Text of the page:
SQLGuru writes: http://www.statesman.com/news/content/news/stories/nation/11/20/1120mammoth.html
Scientists are exploring techniques to salvage DNA from Woolly Mammoths and bring the species back to life (as well as possibly other extinct species). With current samples, they think they can get 80% of the way from an elephant to a mammoth. The article also talks about doing the same with Neanderthal and the religious implications (and circumventing it by using a Chimpanzee as the host instead of a human).
SQLGuru writes: "A scientist at Michigan State has some significant findings that make a really strong case for evolution. He's been growing E. coli bacteria for over 20 years to observe how they have changed over time. One group has developed the ability to metabolize a nutrient that E. coli normally does not process. He's found where the mutation happened and is now researching what the change was that led to this capability.
3D Realms are at it again, posting another job ad on Gamasutra (for senior and junior programmers). Sure, there's nothing special about a developer looking to hire. In fact, it happens everyday. But it's not every day that we see a screenshot from (cue the music) Duke Nukem Forever.
Digg Inc., which operates a news aggregation Web site that lets users determine the placement of stories through voting, last week found itself at the center of what some analysts and academics are calling a test case on who has control over user-generated content on social networking sites.
What happened on Digg.com was described even more trenchantly as "an Internet riot" by many bloggers and online posters. And the outcome was clear: The rioters won.
SQLGuru writes: http://www.thestreet.com/pf/funds/toponepercent/10 336694.html
This article shows reasons why a company may do well with spending money on R&D and why others may be better off not spending on R&D. I know that there was an earlier Slashdot discussion on the benefits of R&D (couldn't find the link). This article refers to a study that looked at how much of that R&D money translated to money on the bottom line.
People who read the article the other day that talked about how 2 minutes in the microwave would kill 99% of the bacteria on the sponge were complaining that they tried it and it ruined their microwave. Apparently, reading the whole article should have clued them in that the sponge needed to be wet. It isn't just Slashdot where people don't RTFA.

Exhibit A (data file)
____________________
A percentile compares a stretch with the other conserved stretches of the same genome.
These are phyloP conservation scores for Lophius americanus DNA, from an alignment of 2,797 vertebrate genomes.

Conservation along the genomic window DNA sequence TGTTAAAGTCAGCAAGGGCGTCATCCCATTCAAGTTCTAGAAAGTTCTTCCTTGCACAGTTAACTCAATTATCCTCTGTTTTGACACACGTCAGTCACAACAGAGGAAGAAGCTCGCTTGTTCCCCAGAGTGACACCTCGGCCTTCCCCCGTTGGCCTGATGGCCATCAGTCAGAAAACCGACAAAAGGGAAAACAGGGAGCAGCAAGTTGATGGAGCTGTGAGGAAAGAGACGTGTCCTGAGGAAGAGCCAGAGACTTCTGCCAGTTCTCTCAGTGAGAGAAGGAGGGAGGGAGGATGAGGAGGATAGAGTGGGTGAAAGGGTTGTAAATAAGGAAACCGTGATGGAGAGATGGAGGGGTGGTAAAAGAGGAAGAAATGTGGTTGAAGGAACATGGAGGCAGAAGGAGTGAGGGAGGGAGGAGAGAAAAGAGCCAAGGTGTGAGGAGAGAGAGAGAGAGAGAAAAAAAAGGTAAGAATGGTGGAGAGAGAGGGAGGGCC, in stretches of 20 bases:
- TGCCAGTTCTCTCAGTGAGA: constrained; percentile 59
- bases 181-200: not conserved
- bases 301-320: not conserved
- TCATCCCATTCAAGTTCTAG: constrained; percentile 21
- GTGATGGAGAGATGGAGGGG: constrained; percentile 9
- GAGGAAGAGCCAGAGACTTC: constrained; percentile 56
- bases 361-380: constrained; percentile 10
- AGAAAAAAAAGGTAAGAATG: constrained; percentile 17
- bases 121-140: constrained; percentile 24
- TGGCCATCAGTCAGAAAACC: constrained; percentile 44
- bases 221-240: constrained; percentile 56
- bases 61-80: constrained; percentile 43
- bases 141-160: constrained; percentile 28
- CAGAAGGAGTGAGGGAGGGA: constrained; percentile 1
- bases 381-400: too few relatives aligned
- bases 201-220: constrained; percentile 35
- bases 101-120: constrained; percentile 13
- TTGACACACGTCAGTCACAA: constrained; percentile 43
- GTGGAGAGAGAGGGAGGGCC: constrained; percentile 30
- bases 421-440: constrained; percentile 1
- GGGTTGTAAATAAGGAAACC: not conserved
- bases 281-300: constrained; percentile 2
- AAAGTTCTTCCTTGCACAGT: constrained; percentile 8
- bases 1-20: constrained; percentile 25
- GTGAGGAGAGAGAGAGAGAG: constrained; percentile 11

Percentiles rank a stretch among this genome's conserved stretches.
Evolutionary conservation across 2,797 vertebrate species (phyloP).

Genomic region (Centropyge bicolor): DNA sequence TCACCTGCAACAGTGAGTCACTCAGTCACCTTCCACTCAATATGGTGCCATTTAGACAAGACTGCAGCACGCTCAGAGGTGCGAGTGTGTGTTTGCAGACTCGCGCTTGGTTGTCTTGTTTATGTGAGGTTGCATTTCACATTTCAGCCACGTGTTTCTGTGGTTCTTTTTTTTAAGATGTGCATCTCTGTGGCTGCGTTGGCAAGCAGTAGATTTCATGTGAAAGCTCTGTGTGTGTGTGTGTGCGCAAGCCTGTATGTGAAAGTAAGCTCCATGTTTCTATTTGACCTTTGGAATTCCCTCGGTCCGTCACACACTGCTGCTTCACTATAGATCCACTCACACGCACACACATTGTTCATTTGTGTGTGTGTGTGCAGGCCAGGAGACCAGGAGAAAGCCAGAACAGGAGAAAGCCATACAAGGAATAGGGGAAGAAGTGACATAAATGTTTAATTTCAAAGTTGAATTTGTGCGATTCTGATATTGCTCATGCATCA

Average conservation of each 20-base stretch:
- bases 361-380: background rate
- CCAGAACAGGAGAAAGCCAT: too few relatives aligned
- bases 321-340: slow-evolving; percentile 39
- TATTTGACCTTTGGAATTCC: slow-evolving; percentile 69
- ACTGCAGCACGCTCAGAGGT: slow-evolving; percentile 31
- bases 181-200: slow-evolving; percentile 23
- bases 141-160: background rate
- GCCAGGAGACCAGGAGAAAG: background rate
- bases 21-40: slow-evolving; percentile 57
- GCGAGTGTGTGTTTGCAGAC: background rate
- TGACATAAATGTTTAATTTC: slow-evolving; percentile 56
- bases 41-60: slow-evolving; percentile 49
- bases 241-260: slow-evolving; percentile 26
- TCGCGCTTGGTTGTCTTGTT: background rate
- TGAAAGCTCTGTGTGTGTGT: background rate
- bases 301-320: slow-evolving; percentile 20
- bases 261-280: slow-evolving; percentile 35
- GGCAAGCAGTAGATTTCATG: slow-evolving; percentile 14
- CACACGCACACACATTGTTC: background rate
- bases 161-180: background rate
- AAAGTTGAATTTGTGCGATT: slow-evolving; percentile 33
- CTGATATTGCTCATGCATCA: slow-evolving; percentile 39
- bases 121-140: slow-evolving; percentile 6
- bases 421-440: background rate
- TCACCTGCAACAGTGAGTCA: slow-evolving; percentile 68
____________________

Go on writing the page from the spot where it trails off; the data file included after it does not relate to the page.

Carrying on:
Polar Rose is a new search engine now being tested that will allow you to find anyone in any photo on any site. Type in the name of a person you know, and find pictures of that person all over the web, on sites like MySpace or blog pages using face-recognition technology.
In a surprisingly ambitious report, called Apple Should License the Mac to Dell, Gartner says Apple should concentrate on what it does best — create software — and make use of Dell's production and distribution infrastructure.
It's not even April 1st, but I got a huge laugh out of this one.
Even before its merger with AMD closes, ATI plans to charge the server market with a new type of graphics product that could shake up the high performance computing scene. Advocates of ATI's technology say it could create a lucrative new revenue stream for the company and add some weight to the ATI/AMD marriage.
ATI has invited reporters to a Sept. 29 event in San Francisco at which it will reveal "a new class of processing known as Stream Computing." The company has refused to divulge much more about the event other than the vague "stream computing" reference. The Register, however, has learned that a product called FireStream will likely be the star of the show.
While the ideas aren't new, direct support by the hardware companies is pretty cool.